Syria’s rebel stronghold Idlib bombarded by government planes
Syrian activists say that government airstrikes have killed at least 14 people in the rebel stronghold northwestern city of Idlib by midday Wednesday, according to the Syrian Observatory for Human Rights (SOHR).
White Helmets civil defence volunteers said they have struggled to help civilian casualties since the bombing started before dawn, adding that they have counted 15 people killed in the villages of Baraa, Serja, and Habeet.
These attacks, carried out with the help of Russian forces, are the latest since the Syrian government scaled up their offensive on the rebels. The UN said its vital humanitarian operations are at risk for the three million living in Idlib and other vulnerable people in the region.
Syrian Ambassador to the UN, Bashar Jaafari, said on Tuesday Damascus “will spare no effort” to free the residents from the rebel militia, reiterating Syrian President Bashar al-Assad’s call for Idlib to return to regime control.
UN Department of Humanitarian Affairs head Ursula Mueller told the UN Security Council on Tuesday that some 270,000 people had been displaced by the violence in Idlib since April.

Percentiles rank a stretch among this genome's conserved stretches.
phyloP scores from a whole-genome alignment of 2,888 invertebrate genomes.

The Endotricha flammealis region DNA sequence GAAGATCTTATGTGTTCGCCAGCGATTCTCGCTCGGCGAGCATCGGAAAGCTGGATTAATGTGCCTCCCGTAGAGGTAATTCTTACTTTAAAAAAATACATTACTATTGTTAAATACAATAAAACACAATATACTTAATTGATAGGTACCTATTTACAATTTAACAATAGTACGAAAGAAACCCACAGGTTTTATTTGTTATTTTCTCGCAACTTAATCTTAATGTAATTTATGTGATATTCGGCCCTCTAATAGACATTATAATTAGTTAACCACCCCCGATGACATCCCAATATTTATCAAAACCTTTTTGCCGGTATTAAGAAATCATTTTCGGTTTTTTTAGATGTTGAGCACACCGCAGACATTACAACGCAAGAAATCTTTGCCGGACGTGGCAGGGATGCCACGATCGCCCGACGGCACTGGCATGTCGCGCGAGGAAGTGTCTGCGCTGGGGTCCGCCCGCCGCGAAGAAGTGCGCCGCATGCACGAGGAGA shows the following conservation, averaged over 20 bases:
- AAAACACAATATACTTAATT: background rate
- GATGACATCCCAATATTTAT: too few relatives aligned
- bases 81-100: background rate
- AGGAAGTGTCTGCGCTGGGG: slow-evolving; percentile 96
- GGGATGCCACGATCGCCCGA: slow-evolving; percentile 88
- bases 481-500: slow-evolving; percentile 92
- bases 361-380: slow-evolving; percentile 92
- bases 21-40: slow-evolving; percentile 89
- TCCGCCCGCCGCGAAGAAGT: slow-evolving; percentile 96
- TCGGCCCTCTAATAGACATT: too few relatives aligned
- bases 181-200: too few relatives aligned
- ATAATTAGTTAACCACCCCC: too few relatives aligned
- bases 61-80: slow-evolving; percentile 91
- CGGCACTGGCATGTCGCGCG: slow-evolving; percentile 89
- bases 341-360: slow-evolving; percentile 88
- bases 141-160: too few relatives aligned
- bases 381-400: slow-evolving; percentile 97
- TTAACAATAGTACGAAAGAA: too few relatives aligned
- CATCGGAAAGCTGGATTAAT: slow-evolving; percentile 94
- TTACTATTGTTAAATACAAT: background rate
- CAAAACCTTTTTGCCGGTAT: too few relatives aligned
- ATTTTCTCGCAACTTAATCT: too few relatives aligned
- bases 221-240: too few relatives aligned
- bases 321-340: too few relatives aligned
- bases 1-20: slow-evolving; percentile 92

She said the attacks have affected civilian services within the city, as 22 hospitals and clinics have had to close down after being hit by artillery during this fresh surge in fighting.
According to SOHR, more than 270 people had been killed since the government attacks began at the end of April.
The Idlib region and the surrounding areas, including Hama and Lattaquia are held by Hayat Tahrir al-Cham, a former branch of al-Qaeda.
France said Tuesday that it had an “indication” that a chemical attack had been carried out in the Idlib area, but was looking in to verifying this assertion.
A number of chemical attacks have been carried out by the Assad regime, including the latest one on 19 May in the area, according to the US.
International inspectors say that the government has used chemical attacks since 2011, while Syria continues to deny the charges.